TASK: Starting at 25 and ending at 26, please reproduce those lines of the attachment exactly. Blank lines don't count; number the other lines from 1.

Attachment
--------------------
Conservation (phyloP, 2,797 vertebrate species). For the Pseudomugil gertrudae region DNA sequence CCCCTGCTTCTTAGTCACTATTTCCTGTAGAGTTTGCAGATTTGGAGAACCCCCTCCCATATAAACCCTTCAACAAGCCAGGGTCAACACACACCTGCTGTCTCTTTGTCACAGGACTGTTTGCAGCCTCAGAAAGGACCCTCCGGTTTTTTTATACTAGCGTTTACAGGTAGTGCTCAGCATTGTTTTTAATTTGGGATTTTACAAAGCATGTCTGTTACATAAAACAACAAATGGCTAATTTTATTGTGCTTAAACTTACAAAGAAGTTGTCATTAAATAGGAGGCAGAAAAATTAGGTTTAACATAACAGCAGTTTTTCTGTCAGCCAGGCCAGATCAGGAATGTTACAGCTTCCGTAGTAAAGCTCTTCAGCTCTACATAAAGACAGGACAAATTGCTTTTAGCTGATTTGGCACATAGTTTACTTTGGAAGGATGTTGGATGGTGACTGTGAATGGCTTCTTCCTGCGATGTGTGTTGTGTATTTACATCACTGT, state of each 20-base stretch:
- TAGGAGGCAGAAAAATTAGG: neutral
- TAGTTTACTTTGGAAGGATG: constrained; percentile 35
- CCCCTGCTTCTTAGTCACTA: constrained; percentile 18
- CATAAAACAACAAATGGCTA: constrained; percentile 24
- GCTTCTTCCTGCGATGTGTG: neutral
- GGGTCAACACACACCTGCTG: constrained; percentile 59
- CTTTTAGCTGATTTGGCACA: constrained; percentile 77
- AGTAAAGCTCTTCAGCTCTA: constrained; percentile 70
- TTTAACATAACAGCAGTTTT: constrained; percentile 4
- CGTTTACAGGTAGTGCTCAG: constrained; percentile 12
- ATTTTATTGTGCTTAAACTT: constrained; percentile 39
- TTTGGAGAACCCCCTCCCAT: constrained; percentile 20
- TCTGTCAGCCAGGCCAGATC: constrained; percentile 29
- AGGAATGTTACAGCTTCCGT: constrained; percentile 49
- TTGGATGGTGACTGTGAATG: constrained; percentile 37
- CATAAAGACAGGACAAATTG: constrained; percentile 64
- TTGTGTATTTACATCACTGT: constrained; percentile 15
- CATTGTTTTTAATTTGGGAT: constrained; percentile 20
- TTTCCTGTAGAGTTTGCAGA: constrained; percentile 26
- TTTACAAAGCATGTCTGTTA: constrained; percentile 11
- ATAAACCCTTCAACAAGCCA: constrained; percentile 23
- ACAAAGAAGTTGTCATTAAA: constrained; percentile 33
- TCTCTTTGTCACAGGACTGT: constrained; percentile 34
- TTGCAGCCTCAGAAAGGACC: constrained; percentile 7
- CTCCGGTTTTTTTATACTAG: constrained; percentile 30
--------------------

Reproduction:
- TTGCAGCCTCAGAAAGGACC: constrained; percentile 7
- CTCCGGTTTTTTTATACTAG: constrained; percentile 30